Simon Marriott, Managing Director of Advanced Manufacturing CRC, says this process could reduce the time frame from three months, using conventional milling and turning, down to five days depending on the part.

Australia’s excellence in the field of additive manufacturing has gained the interest of aerospace companies such as Safran Microturbo, Airbus and Boeing.

The Hon. Josh Frydenberg, the Assistant Treasurer, was particular impressed by the examples on show. The CRC falls within the Minister’s electorate of Kooyong.  

Also on display were examples of 3D printed medical scaffolds printed at RMIT, a participant in the AMCRC, used in tissue and bone regeneration. Using a scanner such a 3D scaffold can be printed to the exact dimensions of a patient.   

The Association also met with Senator John Madigan, Senator Kim Carr, Minister Ian Macfarlane, Parliamentary Secretary - Karen Andrews and Tony Zappia, member for Makin,  who all took great interest.

The 3D printed jet engine in its entirety will be on display at the CRC Showcase held as part of the Australia 2040 Forum in May. Please register now.
The Hon. Ian Macfarlane, Minister for Industry and Science; The Hon. Karen Andrews, Parliamentary Secretary to the Minister for Industry and Science; Simon Marriott, Managing Director Advanced Manufacturing CRC.
Simon Marriott, Managing Director of Advanced Manufacturing CRC; The Hon. Josh Frydenberg MP, Assistant Treasurer. 
WHO-BHVI joint Global Scientific Meeting on Myopia discusses the rapidly rising prevalence and impact of myopia.

Key scientists, researchers and clinical experts from around the world discussed the rapidly increasing prevalence, the vision, social and economic impact of myopia and reports that myopia is now the leading cause of blindness in older people in Tajimi, Japan1 and in Shanghai, China.2 Professor Holden3 reported that BHVI had estimated that 5 billion people will have myopia in 2050, with almost a billion having high myopia. Professor Holden said that “vision impairment and blindness was rising in children from uncorrected myopia and in adults from the pathological consequences of myopia later in life.”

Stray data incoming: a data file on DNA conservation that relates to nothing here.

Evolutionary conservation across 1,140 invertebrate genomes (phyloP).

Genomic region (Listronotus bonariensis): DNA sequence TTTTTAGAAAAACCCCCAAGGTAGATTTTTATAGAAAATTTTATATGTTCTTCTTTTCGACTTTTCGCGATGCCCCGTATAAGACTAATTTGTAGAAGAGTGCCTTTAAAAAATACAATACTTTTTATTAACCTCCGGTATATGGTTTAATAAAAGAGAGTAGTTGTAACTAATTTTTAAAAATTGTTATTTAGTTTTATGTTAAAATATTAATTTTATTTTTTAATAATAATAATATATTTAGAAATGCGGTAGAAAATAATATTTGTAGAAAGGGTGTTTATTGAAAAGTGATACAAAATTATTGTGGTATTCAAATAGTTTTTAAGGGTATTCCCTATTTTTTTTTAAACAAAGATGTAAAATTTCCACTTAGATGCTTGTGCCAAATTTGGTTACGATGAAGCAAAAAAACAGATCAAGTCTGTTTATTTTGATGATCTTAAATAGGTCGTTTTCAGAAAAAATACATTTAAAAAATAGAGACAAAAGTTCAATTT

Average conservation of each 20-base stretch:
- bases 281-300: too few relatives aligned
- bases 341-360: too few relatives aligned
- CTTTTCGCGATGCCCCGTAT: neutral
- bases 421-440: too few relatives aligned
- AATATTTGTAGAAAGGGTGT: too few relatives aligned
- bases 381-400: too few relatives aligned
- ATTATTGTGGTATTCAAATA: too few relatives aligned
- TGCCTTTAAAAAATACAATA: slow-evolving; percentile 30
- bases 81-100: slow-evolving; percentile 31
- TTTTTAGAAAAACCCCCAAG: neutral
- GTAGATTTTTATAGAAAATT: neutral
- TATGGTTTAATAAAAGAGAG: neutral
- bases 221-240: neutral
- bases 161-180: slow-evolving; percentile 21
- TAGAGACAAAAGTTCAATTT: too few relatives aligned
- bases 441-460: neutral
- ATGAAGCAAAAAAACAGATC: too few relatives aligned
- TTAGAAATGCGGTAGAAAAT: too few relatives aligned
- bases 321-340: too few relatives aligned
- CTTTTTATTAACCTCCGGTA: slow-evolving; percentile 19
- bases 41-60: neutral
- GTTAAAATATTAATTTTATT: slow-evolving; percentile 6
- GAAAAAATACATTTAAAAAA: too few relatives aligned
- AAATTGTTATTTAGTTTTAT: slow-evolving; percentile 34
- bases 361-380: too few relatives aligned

The meeting reviewed evidence on the epidemiology, aetiology, vision consequences, pathology, social and economic impact, morbidity associated with, and interventions that may be helpful in reducing the threat of myopia. Dr Serge Resnikoff said that “a major contribution from the meeting was the definition and description of the retinal condition that causes blindness with myopia so that future surveys can accurately record the number of people with vision impairment and blindness from myopia.”
 

Will Australia Catapult its innovation into the 21st century?

By Jenni Lightowlers, Partner, FAL Lawyers

Having helped commercialise the outcomes of research in Australia for the last twenty years, I find it opportune to reflect on the current lack of certainty regarding R&D funding that is so fundamental to the ongoing economic success and health of our nation. R&D investment, and the structures that underpin them, must be addressed as a national and urgent priority.
 
In the past year, the government has suspended much of its financial support for R&D while it conducts a review of research priorities and government funding provided to support R&D initiatives. As a consequence, we are losing valuable intellectual capital as thousands of researchers seek positions overseas and, as highlighted by the recent dramas in the Senate and the linking of scientific infrastructure support to the Higher Education reform agenda, many of Australia’s world class facilities and programs have just avoided the risk of closure.